Confession time: Though I have read Dune several times after encountering it at an early and impressionable age, I don’t think that I have read it this century. My recollection is more impressionistic than detailed, and my impression is that the movie got all of the most important parts of the story up on the screen and made the famously sprawling story comprehensible. One important caveat is that the 2021 Dune only tells part of the novel’s tale. (Discussion of the plot for a book that’s been out for more than 50 years may reveal some of its details.)
It goes as far as Paul and Jessica’s escape into the desert after the Harkonnen attack on the Atreides. I was discussing it with a friend this morning and said that’s at most a third or a fourth of the way through the book — the friend said more like an eighth — but on reflection it also makes considerable sense. Everything leading up to Paul going into the desert is Before; everything that follows is After. The Harkonnen attack and devastation of House Atreides, though it comes relatively early in the novel, is the hinge of the external action, and that’s what the movie is made to show.
Paul’s journey to becoming Muad’Dib is an internal journey; his eventual leadership of the Fremen is the external one that the second half of Dune — assuming it gets made in the nearish future — will presumably show. It will be a great, epic visual story when the second half is done, if it is done on the scale of the first.
As a story to watch, Dune is brilliant. It’s a fully developed interstellar civilization, complete in itself, and alien. (While there are, inevitably, recognizable bits of earthly cultures, it’s not like Game of Thrones where I called the first season “War of the Roses plus Mongols,” and was able to add, “Yep, there’s the Vikings, there’s Henry VIII” and so forth.) This is a far future with a deep past, and both aspects are visible on the screen. I could happily watch for many hours. Listen, too. The movie’s score, by Hans Zimmer, melds the times and cultures up on the big screen, conveying emotions and also providing sounds that are simultaneously familiar and strange.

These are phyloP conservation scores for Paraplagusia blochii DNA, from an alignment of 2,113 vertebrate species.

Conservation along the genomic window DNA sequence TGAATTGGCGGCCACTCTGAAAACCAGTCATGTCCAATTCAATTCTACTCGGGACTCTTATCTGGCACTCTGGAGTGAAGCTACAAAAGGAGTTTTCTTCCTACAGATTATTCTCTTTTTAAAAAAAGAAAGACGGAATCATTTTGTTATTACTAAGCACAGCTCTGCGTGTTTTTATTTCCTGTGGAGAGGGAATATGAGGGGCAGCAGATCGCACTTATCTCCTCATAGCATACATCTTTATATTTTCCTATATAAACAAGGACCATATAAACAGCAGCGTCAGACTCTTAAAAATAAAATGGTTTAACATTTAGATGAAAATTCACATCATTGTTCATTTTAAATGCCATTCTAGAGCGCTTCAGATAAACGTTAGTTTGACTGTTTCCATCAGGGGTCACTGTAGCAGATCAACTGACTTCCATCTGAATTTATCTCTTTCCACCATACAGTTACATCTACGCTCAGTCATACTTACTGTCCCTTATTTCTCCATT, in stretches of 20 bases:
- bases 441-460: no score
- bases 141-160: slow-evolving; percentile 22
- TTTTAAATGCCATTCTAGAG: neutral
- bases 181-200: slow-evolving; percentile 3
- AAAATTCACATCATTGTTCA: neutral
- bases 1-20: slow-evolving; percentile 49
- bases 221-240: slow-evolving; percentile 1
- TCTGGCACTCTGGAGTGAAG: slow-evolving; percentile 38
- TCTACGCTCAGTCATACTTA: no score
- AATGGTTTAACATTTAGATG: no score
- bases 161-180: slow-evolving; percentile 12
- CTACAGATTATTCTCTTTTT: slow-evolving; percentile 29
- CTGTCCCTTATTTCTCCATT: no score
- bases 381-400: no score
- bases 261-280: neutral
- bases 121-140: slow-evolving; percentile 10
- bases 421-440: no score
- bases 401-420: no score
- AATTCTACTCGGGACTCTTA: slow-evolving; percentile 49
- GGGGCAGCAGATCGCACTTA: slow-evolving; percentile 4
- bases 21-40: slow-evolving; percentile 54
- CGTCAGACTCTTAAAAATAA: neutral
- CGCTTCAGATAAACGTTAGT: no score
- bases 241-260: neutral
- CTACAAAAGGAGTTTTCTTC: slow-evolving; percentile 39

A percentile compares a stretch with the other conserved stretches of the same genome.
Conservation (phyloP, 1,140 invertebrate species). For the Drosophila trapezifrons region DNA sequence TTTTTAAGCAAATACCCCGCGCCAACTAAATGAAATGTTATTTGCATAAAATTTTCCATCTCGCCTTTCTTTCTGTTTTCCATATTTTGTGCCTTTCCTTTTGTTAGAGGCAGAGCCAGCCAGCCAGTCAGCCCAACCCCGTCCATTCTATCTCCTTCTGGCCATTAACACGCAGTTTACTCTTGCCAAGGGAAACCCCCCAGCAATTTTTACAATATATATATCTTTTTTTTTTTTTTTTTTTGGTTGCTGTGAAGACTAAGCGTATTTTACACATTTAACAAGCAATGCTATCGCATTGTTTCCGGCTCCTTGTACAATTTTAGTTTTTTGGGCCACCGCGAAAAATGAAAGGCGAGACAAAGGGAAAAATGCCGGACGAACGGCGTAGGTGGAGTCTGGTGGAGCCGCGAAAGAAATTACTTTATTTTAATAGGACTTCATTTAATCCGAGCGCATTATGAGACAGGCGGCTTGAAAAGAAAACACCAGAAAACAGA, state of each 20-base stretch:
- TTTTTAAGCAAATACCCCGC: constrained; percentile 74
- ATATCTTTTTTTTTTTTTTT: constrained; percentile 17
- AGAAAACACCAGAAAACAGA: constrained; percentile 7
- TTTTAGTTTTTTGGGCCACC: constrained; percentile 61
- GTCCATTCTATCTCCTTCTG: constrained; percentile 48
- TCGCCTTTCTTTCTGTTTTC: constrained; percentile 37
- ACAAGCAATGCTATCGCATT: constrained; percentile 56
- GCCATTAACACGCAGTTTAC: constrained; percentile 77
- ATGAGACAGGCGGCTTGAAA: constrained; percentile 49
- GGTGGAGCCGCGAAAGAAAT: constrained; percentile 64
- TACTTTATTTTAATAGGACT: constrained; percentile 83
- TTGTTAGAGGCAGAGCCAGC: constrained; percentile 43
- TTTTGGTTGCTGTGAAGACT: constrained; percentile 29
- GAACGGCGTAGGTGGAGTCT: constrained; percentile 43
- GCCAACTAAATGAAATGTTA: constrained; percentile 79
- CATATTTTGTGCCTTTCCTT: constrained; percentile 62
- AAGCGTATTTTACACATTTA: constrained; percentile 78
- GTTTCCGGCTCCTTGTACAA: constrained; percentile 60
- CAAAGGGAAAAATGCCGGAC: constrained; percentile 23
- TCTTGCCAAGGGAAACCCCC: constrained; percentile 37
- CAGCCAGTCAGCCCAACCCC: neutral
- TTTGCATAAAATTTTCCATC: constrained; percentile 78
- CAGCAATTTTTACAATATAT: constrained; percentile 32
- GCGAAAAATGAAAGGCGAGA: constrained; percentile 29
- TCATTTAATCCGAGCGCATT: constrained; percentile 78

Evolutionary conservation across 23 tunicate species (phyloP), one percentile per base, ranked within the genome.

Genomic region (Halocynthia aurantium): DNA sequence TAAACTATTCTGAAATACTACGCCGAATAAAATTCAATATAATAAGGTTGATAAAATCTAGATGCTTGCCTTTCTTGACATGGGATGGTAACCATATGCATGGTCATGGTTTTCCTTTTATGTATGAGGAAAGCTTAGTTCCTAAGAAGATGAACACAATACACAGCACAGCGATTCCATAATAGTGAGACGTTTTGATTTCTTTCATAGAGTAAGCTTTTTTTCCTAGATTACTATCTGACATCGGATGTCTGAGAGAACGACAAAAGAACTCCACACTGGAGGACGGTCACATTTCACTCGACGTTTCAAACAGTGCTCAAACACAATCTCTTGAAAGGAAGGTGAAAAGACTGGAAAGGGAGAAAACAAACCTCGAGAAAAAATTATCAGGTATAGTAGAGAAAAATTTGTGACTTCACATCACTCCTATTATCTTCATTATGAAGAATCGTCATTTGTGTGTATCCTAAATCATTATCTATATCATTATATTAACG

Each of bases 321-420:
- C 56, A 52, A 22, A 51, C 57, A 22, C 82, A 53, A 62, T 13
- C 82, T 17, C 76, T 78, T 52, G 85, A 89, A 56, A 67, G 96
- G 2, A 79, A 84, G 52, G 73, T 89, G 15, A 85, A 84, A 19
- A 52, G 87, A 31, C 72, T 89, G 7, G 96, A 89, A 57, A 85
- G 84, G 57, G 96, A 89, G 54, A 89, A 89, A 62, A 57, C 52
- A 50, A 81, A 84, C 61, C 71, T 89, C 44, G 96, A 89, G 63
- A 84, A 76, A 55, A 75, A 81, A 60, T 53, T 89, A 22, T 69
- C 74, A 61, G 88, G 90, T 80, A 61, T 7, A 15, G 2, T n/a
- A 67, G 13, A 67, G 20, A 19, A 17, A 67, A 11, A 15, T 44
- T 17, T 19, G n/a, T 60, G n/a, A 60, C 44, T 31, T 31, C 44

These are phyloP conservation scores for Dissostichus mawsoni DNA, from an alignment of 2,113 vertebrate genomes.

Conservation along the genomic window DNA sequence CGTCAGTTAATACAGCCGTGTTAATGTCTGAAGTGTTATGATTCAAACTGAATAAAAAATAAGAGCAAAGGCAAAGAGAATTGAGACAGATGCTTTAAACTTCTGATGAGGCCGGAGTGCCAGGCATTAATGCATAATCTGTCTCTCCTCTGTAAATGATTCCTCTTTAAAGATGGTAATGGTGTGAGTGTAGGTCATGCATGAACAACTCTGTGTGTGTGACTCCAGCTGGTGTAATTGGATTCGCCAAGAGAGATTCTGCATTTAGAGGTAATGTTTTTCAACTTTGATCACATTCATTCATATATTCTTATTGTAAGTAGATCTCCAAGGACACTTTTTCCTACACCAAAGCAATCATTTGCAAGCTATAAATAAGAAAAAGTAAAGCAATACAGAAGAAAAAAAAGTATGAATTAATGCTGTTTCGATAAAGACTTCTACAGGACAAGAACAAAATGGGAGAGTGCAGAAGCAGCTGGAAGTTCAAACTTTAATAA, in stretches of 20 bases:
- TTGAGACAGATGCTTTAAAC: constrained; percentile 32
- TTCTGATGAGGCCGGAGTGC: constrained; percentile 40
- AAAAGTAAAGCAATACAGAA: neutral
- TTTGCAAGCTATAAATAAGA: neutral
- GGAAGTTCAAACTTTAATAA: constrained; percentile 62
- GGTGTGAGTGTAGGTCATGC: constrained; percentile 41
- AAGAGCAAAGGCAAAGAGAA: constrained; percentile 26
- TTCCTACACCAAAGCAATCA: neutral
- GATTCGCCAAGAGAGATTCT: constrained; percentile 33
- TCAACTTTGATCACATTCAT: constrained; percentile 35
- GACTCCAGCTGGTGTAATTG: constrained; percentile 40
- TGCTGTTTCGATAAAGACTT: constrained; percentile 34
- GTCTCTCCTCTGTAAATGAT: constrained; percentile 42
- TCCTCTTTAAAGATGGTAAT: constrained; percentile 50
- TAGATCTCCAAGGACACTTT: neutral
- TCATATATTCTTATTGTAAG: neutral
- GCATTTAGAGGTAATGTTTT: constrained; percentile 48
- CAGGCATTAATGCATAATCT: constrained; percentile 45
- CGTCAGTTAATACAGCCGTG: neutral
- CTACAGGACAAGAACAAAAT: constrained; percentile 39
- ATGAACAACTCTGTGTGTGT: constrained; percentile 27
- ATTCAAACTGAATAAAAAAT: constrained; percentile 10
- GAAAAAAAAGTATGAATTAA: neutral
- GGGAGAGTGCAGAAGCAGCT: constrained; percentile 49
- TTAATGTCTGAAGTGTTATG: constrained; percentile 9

Though the film clocks in at just over two and a half hours, Dune is epic enough that some key characters and concepts are given relatively short shrift. Mentats were something that appealed to precocious me when I first read the book; they’re shown but not really explained for anyone not already familiar with how Herbert’s worlds work. Viewers don’t know why the Atreides trust Dr Yue; they’ll be less surprised at what happens than the characters are. Gurney Halleck gets off one of the movie’s few funny lines; who he is and why he stands next to the Duke are hardly explored at all. Cuts had to be made, even for a long movie. In general, Dune has made them judiciously.
Some of the flaws in the story come straight from the novel. House Atreides has supposedly been around for thousands of years without fully internalizing the concept of “an heir and a spare.” Yes, yes, Jessica and the Bene Gesserit breeding project and all that. Still. Failure to have an adult heir is the key failure mode of noble lines. It’s best not to think too hard about how sandworms could work. It’s also best not to think too hard about the Fremen industrial base, where all that technology comes from, or how it got developed. (Or if you do want to think entirely too hard about the Fremen, here is a good place to start.)
The flaw, such as they are, were easy for me to ignore in exchange for an enormous, gorgeous compelling story. I hope to catch it again, on the biggest screen that I can find.